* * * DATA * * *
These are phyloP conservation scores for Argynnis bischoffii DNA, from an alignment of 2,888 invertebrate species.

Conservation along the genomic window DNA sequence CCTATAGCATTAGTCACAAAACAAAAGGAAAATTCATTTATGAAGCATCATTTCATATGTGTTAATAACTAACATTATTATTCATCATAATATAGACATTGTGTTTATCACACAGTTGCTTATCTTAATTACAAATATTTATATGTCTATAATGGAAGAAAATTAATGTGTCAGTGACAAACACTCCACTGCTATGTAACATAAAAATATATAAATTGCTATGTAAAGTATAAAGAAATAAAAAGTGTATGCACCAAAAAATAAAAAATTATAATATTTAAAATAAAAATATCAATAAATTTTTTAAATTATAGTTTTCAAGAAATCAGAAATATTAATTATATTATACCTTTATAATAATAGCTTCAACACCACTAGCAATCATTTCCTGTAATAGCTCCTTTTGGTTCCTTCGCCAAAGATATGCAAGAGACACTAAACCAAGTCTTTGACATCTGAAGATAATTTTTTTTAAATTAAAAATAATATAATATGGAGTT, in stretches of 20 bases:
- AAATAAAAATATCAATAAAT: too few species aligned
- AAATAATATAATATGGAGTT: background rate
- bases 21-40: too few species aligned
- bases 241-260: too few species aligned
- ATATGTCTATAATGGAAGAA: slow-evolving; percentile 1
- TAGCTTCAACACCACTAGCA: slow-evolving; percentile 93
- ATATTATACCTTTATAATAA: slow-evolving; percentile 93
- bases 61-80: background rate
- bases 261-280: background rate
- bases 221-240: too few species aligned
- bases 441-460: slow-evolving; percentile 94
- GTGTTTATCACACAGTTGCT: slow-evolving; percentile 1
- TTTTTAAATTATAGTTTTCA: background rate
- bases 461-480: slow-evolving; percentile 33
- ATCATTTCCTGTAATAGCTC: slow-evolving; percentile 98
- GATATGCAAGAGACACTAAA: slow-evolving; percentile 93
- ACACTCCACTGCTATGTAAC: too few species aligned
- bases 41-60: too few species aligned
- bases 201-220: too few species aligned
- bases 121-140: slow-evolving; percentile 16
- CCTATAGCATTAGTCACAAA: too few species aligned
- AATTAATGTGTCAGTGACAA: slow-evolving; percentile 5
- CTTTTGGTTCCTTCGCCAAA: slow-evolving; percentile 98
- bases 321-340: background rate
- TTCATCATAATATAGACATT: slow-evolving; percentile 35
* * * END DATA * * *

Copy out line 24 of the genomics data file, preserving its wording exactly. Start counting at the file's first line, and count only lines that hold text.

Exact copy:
- AATTAATGTGTCAGTGACAA: slow-evolving; percentile 5